Prompted by our wandering soul and the rhythmic ebb and flow of the ocean, we’ve named this piece the Seven Seas Ring.
In modern-day, the Seven Seas refer to the seven large bodies of water that make up the collective ocean: The North Atlantic, South Atlantic, North Pacific, South Pacific, Arctic, Southern, and Indian Oceans.
But it hasn’t always been that way.
Artifacts from Medieval Europe show sailors with detailed maps of the Seven Seas, all of which cluster around Europe and Asia. For these ancient ocean explorers, the Mediterranean Sea, Adriatic Sea, Black Sea, Red Sea, Arabian Sea, Persian Gulf, and the Caspian Sea were the only bodies of water that made up the ocean.
Ancient Phoenicians, Sumerians, Arabs, and Romans would disagree. They also had maps of the Seven Seas, but the similarities stop there.
So, why seven? Nobody knows for sure, but there are many theories as to why this number persists across distant cultures and civilizations. It’s considered a protective number, one that is spiritual but not religious despite showing up repeatedly in sacred texts. It correlates to the moon, which acts as a sailor’s nocturnal compass. And in the Zodiac, seven speaks to water signs Cancer and Pisces.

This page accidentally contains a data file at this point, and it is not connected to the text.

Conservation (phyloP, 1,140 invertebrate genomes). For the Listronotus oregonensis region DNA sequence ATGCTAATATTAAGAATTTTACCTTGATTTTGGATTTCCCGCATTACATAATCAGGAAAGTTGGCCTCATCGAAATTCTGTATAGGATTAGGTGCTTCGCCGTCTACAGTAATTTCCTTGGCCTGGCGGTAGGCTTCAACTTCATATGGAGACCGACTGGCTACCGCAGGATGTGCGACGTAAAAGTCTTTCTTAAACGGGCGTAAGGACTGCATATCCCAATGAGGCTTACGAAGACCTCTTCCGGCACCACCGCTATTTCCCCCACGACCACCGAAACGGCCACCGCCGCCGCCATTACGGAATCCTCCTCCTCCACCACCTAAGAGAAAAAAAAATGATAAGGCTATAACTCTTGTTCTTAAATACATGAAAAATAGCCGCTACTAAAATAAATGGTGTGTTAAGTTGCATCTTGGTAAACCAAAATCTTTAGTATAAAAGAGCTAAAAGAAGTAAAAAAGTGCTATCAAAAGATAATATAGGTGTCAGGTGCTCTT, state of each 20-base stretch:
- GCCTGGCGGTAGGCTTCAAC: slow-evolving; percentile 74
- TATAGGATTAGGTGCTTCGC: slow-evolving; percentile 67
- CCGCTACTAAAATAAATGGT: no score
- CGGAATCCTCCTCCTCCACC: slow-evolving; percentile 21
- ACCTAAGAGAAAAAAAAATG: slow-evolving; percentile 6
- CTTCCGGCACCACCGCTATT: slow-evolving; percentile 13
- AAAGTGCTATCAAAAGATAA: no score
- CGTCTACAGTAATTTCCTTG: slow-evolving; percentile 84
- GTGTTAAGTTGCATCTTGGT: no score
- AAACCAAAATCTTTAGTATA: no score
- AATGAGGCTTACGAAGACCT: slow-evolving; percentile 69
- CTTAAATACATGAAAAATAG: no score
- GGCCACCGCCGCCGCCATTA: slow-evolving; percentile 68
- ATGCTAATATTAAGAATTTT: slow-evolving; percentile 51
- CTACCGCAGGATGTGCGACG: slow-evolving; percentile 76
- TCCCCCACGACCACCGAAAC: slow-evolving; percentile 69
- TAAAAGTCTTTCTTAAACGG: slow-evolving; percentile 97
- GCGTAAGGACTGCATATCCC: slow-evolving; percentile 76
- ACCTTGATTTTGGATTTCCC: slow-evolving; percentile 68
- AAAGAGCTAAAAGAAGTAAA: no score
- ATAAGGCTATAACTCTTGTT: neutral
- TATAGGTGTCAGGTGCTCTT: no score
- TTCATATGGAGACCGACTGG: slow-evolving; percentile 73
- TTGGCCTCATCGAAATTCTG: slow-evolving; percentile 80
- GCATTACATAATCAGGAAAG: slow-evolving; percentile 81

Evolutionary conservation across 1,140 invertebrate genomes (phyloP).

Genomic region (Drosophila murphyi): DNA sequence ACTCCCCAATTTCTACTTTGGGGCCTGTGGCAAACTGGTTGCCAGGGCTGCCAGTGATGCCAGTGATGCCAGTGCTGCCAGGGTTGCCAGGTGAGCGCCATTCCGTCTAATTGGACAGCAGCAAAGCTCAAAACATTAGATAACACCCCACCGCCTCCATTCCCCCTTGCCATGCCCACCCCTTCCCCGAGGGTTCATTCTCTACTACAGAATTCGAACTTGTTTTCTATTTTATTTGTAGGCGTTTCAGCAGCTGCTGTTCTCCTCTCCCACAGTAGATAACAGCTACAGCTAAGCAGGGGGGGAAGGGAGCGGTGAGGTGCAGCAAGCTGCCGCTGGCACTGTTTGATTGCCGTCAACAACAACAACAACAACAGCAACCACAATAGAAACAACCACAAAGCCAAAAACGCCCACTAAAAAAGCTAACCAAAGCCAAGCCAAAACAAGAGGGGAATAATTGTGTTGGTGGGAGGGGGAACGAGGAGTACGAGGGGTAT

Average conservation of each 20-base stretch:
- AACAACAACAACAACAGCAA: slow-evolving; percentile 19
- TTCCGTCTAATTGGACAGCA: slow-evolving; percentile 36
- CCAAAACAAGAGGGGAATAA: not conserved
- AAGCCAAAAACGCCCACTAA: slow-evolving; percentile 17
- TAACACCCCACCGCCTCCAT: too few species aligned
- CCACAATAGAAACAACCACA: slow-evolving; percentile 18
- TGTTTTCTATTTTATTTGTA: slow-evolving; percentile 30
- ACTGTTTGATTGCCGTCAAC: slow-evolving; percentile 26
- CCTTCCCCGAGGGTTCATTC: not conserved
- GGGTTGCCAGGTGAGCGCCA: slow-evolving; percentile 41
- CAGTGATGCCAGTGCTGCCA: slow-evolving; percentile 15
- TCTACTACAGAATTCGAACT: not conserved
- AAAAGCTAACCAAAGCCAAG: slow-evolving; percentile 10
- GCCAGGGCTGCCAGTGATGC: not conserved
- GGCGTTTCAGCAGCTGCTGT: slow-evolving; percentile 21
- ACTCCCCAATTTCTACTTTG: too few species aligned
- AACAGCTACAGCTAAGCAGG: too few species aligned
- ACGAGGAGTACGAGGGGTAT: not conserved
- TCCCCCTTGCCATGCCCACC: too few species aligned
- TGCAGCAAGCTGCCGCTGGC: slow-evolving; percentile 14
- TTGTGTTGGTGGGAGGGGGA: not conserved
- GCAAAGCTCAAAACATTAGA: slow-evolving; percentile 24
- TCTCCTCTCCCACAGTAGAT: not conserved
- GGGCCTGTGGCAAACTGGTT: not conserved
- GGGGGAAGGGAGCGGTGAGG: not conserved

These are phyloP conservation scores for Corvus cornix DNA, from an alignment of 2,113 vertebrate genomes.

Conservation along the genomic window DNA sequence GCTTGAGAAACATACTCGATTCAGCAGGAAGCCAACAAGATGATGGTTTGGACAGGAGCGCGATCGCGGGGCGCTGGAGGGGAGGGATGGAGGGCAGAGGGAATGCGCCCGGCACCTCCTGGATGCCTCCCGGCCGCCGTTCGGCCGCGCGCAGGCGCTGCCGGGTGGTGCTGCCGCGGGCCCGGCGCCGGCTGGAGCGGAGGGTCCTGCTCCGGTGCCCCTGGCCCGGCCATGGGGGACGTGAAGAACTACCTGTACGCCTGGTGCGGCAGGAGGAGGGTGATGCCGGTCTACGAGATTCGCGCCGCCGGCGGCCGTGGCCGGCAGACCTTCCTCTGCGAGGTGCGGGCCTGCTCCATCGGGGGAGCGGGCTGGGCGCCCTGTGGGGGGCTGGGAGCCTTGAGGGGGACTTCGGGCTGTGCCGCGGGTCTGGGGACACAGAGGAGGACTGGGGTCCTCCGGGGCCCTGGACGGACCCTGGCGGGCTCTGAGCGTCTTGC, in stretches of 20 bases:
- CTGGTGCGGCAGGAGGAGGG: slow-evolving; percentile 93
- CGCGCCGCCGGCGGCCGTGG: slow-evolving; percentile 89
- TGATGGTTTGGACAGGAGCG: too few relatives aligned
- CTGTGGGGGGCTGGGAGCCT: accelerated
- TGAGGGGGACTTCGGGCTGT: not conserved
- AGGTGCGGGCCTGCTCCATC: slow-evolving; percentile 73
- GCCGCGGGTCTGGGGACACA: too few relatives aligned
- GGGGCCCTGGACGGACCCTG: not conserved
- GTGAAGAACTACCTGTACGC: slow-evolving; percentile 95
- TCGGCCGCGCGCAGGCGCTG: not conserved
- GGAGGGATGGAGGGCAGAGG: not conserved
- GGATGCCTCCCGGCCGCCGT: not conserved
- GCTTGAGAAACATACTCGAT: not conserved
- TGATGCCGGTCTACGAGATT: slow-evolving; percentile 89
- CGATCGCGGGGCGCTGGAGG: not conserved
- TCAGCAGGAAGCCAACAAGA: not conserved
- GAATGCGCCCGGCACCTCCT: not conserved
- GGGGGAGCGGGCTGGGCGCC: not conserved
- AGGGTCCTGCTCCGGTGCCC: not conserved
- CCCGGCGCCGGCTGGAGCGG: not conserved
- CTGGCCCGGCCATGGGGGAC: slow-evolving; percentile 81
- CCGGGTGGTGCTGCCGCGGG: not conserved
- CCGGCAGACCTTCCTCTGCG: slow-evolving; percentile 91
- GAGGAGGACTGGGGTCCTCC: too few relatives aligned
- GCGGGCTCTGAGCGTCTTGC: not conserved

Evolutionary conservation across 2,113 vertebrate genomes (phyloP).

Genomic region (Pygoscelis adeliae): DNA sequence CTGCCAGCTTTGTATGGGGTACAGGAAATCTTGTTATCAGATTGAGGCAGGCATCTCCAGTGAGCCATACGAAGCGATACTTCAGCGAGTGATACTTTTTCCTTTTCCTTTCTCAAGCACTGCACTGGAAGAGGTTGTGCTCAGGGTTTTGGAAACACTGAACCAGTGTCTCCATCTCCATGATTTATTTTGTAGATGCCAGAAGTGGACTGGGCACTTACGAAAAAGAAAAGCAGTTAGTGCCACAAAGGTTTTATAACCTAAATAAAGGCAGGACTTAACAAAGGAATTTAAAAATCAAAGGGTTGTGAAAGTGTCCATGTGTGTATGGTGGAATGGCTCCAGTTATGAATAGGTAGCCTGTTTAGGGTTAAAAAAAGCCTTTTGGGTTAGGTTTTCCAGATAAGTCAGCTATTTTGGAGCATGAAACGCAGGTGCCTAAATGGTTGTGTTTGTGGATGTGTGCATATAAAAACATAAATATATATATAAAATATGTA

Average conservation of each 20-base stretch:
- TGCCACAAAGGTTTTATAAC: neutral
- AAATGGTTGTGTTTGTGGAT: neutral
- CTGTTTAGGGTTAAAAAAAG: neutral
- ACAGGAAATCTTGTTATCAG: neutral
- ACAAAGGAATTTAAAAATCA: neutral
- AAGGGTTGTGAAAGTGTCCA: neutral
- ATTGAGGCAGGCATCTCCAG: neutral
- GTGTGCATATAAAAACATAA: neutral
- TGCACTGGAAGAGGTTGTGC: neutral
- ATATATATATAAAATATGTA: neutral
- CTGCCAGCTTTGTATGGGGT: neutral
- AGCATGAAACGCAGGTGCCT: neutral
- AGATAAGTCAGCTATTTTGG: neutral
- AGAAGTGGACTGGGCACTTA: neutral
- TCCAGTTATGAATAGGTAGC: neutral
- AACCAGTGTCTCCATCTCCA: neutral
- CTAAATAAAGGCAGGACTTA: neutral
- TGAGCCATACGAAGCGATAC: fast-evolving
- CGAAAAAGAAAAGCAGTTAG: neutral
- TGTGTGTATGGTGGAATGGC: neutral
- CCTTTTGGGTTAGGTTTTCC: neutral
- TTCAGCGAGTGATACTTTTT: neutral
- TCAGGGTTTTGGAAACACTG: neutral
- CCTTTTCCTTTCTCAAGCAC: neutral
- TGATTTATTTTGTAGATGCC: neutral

Each of the Seven Seas has been changing names and locations for centuries, and they continue to do so today. Although there are no new bodies of water waiting to be discovered (that we know of!), the expression “traveling the Seven Seas” is commonly used as an idiom for world travel in general.
Do not soak in water, clean with a dry jewelry cloth. Do not get lotions, perfumes or oils on the gold. Polish with a jewelry cleaning cloth.